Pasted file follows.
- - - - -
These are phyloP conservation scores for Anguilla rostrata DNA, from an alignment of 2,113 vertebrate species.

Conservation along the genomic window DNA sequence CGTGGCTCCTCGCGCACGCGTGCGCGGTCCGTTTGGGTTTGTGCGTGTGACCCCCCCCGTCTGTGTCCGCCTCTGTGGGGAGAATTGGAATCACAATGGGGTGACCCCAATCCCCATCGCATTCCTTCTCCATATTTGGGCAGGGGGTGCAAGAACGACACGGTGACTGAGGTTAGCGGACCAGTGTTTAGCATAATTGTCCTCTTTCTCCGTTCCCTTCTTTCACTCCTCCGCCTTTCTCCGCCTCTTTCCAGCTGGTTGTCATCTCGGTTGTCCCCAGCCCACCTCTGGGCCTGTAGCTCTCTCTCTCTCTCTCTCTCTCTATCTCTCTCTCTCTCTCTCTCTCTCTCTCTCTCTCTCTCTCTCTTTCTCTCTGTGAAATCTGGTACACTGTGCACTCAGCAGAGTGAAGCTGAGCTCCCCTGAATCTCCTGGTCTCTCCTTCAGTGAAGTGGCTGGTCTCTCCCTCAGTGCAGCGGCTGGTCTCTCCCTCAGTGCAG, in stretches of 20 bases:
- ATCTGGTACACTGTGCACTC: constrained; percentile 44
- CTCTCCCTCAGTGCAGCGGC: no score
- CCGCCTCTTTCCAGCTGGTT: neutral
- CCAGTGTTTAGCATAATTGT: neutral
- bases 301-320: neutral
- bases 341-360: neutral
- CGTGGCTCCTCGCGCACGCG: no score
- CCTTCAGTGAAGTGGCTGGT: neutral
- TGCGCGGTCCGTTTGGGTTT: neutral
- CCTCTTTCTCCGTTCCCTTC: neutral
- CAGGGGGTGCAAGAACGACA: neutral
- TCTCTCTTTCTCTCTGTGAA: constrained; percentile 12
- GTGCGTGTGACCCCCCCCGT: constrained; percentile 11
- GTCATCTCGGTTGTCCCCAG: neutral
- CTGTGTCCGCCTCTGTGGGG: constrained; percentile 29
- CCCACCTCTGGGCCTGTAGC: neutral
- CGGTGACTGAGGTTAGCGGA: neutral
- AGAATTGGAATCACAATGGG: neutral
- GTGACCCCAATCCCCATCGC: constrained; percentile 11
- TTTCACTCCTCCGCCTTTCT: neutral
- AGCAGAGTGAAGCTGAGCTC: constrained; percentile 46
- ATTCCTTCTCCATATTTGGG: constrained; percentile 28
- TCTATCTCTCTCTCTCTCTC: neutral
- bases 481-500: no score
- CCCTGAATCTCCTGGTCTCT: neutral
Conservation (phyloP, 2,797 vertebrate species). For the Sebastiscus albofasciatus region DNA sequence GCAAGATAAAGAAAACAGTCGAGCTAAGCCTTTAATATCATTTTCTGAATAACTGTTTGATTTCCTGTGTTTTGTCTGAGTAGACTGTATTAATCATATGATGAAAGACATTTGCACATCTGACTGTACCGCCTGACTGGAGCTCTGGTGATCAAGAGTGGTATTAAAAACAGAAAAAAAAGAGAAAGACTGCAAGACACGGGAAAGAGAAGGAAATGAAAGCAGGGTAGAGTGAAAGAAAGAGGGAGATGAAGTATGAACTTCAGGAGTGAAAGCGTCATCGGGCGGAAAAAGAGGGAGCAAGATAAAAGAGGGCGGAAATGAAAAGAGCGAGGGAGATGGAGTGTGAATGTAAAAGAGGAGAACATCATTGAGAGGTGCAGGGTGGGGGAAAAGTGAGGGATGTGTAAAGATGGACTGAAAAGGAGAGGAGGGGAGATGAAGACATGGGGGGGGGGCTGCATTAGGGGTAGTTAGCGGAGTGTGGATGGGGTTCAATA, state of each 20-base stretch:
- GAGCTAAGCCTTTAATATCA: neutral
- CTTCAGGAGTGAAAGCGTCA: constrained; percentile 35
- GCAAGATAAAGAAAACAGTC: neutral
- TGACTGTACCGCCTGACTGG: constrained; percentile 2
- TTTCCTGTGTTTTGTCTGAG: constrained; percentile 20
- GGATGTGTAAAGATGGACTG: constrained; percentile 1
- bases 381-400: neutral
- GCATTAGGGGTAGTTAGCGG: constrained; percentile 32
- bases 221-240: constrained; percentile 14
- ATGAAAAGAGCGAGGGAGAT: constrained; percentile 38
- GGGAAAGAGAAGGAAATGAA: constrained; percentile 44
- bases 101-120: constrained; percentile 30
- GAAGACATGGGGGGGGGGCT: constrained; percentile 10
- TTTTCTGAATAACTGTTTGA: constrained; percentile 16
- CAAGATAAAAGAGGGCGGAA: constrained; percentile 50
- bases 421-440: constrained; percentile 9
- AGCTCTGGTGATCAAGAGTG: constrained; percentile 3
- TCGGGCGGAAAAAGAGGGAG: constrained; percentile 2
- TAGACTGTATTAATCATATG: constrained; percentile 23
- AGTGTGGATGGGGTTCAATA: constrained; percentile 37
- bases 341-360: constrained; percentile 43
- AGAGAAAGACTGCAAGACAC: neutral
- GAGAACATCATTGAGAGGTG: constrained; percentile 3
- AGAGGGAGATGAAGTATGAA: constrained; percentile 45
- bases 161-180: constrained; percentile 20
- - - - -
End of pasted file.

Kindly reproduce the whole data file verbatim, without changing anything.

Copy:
These are phyloP conservation scores for Anguilla rostrata DNA, from an alignment of 2,113 vertebrate species.

Conservation along the genomic window DNA sequence CGTGGCTCCTCGCGCACGCGTGCGCGGTCCGTTTGGGTTTGTGCGTGTGACCCCCCCCGTCTGTGTCCGCCTCTGTGGGGAGAATTGGAATCACAATGGGGTGACCCCAATCCCCATCGCATTCCTTCTCCATATTTGGGCAGGGGGTGCAAGAACGACACGGTGACTGAGGTTAGCGGACCAGTGTTTAGCATAATTGTCCTCTTTCTCCGTTCCCTTCTTTCACTCCTCCGCCTTTCTCCGCCTCTTTCCAGCTGGTTGTCATCTCGGTTGTCCCCAGCCCACCTCTGGGCCTGTAGCTCTCTCTCTCTCTCTCTCTCTCTATCTCTCTCTCTCTCTCTCTCTCTCTCTCTCTCTCTCTCTCTCTTTCTCTCTGTGAAATCTGGTACACTGTGCACTCAGCAGAGTGAAGCTGAGCTCCCCTGAATCTCCTGGTCTCTCCTTCAGTGAAGTGGCTGGTCTCTCCCTCAGTGCAGCGGCTGGTCTCTCCCTCAGTGCAG, in stretches of 20 bases:
- ATCTGGTACACTGTGCACTC: constrained; percentile 44
- CTCTCCCTCAGTGCAGCGGC: no score
- CCGCCTCTTTCCAGCTGGTT: neutral
- CCAGTGTTTAGCATAATTGT: neutral
- bases 301-320: neutral
- bases 341-360: neutral
- CGTGGCTCCTCGCGCACGCG: no score
- CCTTCAGTGAAGTGGCTGGT: neutral
- TGCGCGGTCCGTTTGGGTTT: neutral
- CCTCTTTCTCCGTTCCCTTC: neutral
- CAGGGGGTGCAAGAACGACA: neutral
- TCTCTCTTTCTCTCTGTGAA: constrained; percentile 12
- GTGCGTGTGACCCCCCCCGT: constrained; percentile 11
- GTCATCTCGGTTGTCCCCAG: neutral
- CTGTGTCCGCCTCTGTGGGG: constrained; percentile 29
- CCCACCTCTGGGCCTGTAGC: neutral
- CGGTGACTGAGGTTAGCGGA: neutral
- AGAATTGGAATCACAATGGG: neutral
- GTGACCCCAATCCCCATCGC: constrained; percentile 11
- TTTCACTCCTCCGCCTTTCT: neutral
- AGCAGAGTGAAGCTGAGCTC: constrained; percentile 46
- ATTCCTTCTCCATATTTGGG: constrained; percentile 28
- TCTATCTCTCTCTCTCTCTC: neutral
- bases 481-500: no score
- CCCTGAATCTCCTGGTCTCT: neutral
Conservation (phyloP, 2,797 vertebrate species). For the Sebastiscus albofasciatus region DNA sequence GCAAGATAAAGAAAACAGTCGAGCTAAGCCTTTAATATCATTTTCTGAATAACTGTTTGATTTCCTGTGTTTTGTCTGAGTAGACTGTATTAATCATATGATGAAAGACATTTGCACATCTGACTGTACCGCCTGACTGGAGCTCTGGTGATCAAGAGTGGTATTAAAAACAGAAAAAAAAGAGAAAGACTGCAAGACACGGGAAAGAGAAGGAAATGAAAGCAGGGTAGAGTGAAAGAAAGAGGGAGATGAAGTATGAACTTCAGGAGTGAAAGCGTCATCGGGCGGAAAAAGAGGGAGCAAGATAAAAGAGGGCGGAAATGAAAAGAGCGAGGGAGATGGAGTGTGAATGTAAAAGAGGAGAACATCATTGAGAGGTGCAGGGTGGGGGAAAAGTGAGGGATGTGTAAAGATGGACTGAAAAGGAGAGGAGGGGAGATGAAGACATGGGGGGGGGGCTGCATTAGGGGTAGTTAGCGGAGTGTGGATGGGGTTCAATA, state of each 20-base stretch:
- GAGCTAAGCCTTTAATATCA: neutral
- CTTCAGGAGTGAAAGCGTCA: constrained; percentile 35
- GCAAGATAAAGAAAACAGTC: neutral
- TGACTGTACCGCCTGACTGG: constrained; percentile 2
- TTTCCTGTGTTTTGTCTGAG: constrained; percentile 20
- GGATGTGTAAAGATGGACTG: constrained; percentile 1
- bases 381-400: neutral
- GCATTAGGGGTAGTTAGCGG: constrained; percentile 32
- bases 221-240: constrained; percentile 14
- ATGAAAAGAGCGAGGGAGAT: constrained; percentile 38
- GGGAAAGAGAAGGAAATGAA: constrained; percentile 44
- bases 101-120: constrained; percentile 30
- GAAGACATGGGGGGGGGGCT: constrained; percentile 10
- TTTTCTGAATAACTGTTTGA: constrained; percentile 16
- CAAGATAAAAGAGGGCGGAA: constrained; percentile 50
- bases 421-440: constrained; percentile 9
- AGCTCTGGTGATCAAGAGTG: constrained; percentile 3
- TCGGGCGGAAAAAGAGGGAG: constrained; percentile 2
- TAGACTGTATTAATCATATG: constrained; percentile 23
- AGTGTGGATGGGGTTCAATA: constrained; percentile 37
- bases 341-360: constrained; percentile 43
- AGAGAAAGACTGCAAGACAC: neutral
- GAGAACATCATTGAGAGGTG: constrained; percentile 3
- AGAGGGAGATGAAGTATGAA: constrained; percentile 45
- bases 161-180: constrained; percentile 20